Tuesday, June 18, 2013

About the Oshawa Journal

Catherine is researching her Oshawa house, built in 1850. Copyright Catherine McDiarmid-Watt, from OshawaJournal.comOne day I had the brilliant idea that I would get my house, built around 1850 in Oshawa, designated as a heritage home.

All I had to do was head over to the Durham Land Registry Office in Whitby and look up the previous owners - and submit my proposal to the Heritage Oshawa website!

Of course, it is never that easy. The land was severed in 2000 when I bought it, and the computerized records only went back that far.

So began my journey...

SEARCH: Birth Records | Marriage Records | Obituary Records | Death Records | Cemetery Records


When the one page I needed was missing in the microfiche, I started searching through the history books of Oshawa, trying to track down the original owner of my house. I still haven't found the answer. I have tracked up from Crown Lands to 1839 when Royale Grigor McGregor owned the land and today back to 1873 when Jacob Polton Wood sold the land to David Garrow. But the 34 years in-between are still a mystery...

But in the meantime, I have learned so much about the history of Oshawa, and it's residents - that I ended up sharing information on the genealogy boards to people searching their own family history.

When I recently got my hands on the Oshawa Census of 1879 at the local library, and started comparing it to the Lovell Directory of 1871 and the Ontario Census of 1871 - and marking it out on the lots of a 1877 map of Oshawa to help my research - I realized I just might have something important to share!

So this Oshawa Journal will contain timelines, news clippings, birth/marriage/death/grave records, photos and stories of the people I am researching, as well as the history of streets and houses in the village of Oshawa. I will try to be as thorough as I can, using old directories, census, phone books and photos where available.

I will also share my journey of research to designation, and share ideas on how you can research your family history or home.

If you have any information, photos, stories, etc. to add I would be so very grateful!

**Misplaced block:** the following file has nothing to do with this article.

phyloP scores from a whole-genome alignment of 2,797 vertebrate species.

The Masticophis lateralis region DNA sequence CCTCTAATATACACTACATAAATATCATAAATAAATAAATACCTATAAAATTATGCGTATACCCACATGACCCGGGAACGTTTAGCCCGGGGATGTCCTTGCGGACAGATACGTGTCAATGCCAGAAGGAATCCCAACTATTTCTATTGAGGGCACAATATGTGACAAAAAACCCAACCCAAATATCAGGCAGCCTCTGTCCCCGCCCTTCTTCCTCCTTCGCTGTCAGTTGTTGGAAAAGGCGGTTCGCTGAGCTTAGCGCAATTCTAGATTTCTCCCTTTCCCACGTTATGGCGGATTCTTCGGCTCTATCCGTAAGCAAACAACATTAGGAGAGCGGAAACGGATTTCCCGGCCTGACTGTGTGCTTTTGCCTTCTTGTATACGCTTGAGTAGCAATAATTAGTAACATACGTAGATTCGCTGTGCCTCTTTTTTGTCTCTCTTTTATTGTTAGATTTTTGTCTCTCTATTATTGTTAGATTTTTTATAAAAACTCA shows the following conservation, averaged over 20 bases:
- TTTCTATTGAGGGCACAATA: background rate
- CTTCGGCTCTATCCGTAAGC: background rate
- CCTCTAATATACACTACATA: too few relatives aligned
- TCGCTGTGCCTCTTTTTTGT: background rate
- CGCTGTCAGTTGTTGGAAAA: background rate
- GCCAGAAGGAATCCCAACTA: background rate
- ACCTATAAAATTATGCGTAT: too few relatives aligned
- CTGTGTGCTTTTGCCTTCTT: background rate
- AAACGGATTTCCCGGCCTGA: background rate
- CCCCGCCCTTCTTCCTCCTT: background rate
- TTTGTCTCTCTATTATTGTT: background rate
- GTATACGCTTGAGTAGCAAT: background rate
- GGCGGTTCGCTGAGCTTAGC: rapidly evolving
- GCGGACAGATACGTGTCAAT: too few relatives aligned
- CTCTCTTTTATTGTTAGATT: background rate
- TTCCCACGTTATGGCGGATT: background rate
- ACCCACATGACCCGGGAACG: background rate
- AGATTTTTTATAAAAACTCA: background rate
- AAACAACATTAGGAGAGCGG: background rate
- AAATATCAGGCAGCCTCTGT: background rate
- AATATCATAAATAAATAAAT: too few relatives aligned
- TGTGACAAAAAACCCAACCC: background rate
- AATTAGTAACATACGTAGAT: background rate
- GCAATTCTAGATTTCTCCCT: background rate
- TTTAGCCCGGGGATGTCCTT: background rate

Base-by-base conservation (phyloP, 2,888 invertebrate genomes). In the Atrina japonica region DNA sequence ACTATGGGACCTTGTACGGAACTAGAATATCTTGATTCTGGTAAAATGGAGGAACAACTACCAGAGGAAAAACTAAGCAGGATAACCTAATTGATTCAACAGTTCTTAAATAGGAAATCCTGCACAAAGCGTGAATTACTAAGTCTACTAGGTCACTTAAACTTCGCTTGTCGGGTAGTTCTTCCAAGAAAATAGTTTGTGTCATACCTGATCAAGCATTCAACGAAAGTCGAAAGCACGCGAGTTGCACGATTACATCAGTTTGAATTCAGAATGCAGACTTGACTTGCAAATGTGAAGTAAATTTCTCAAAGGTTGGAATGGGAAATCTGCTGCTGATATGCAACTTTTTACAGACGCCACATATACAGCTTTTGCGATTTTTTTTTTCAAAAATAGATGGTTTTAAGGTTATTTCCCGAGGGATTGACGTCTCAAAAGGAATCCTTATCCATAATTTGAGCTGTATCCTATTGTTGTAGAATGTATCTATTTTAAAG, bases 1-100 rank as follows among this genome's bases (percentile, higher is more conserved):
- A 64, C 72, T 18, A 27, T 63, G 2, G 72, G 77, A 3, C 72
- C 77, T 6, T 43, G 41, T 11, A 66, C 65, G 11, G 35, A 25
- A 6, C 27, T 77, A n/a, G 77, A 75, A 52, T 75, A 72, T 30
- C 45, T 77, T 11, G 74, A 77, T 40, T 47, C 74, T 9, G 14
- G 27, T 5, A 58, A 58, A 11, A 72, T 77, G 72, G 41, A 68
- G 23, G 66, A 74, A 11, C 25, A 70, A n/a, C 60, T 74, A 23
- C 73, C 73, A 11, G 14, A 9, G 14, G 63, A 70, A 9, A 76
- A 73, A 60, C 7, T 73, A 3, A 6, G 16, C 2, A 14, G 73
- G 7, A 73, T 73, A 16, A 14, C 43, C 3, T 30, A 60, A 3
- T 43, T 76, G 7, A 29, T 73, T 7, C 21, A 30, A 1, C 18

TODAY'S BOOK SUGGESTION:
How to Research Your House: Every Home Tells a Story, by Pamela BrooksHow to Research Your House: Every Home Tells a Story (US)
by Pamela Brooks
-- Do you want to know more about the history of your house, find out about the lives of former inhabitants, and discover more about the local community in which your house stands? 

Pamela Brooks, author of "How to Research Local History" will help you get started. 

She'll take you step by step along a fascinating trail of discovery, starting with the building itself and progressing to who lived there.
Find it on: Amazon.com | Amazon.ca | Amazon.co.uk


Catherine McDiarmid-Watt, author of OshawaJournal.com~*~ by Catherine McDiarmid-Watt, author of OshawaJournal.com, researching her 1850's house, the history of old homes, the genealogy of the founding families in Oshawa - as well as citylife and farm life in the 1800's, with old news clippings, well-researched articles, and "then and now" photos with the help of her "history dogs", Denny and Dexter.

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3 comments:

Anonymous said...

Re: Conc 1, Lot 11. I have only for reference the Atlas map from 1872 reprint by Mika. It appears to me that the stream runs through it. Correct?
If so, that is the lot where Samuel Dearborn and his son-in-law built a saw mill and later a grist mill in 1817-9. If so, the Historical Society has a copy of the story of that structure on file. You had an older historian back in the 1980's who showed me the ruins of that mill, still visible. It seems to me that there was a large apartment building built on the east bank, of the creek that was used to power the mill.
Is this the same lot & conc. you are describing?
I am descended from the Dearborn, Rogers, and Demeray families that settled in the Broken Front and concession 2 prior to the incorporation of Oshawa. It was all refered to as East and West Whitby then.
You do have an interesting blog!!.
Blessings,
Roger Harris
1-501 Albert St., Stratford, ON N5A 3L6
519-271-8955

Catherine McDiarmid-Watt said...

Thanks for sharing that info! Yes, Oshawa Creek runs thru Lot 11, Conc 1.

According to the history books I have been reading, Samuel Dearborn built the first grist mill and saw mill in Oshawa on lot 11 in the third concession.

Then I read, "we moved to Oshawa to the place known as Gibbs Mills building the present mill it has never moved or broken away. My
Father sold out to my brother-in-law Mr. William
P.S. My Fathers name was Samuel Dearborn."

and "The splendid water power at the old grist mill in the hollow near Oshawa"

Where my house is located was once called Gibbs Mill or The Hollow.

Anonymous said...

Just a thought....the info you gave on your website concerning John McGregor selling 50 acres each to Thomas Ray & Joseph Burk...these 2 men farmed Lot 12 Con 2...I've not yet seen the early owners of Lot 12 when I do I will let you know !
The Burk homestead on Park Rd S is still erect this you might already know !
I thank you very much for the info on your website.
Enjoy the day
Dan

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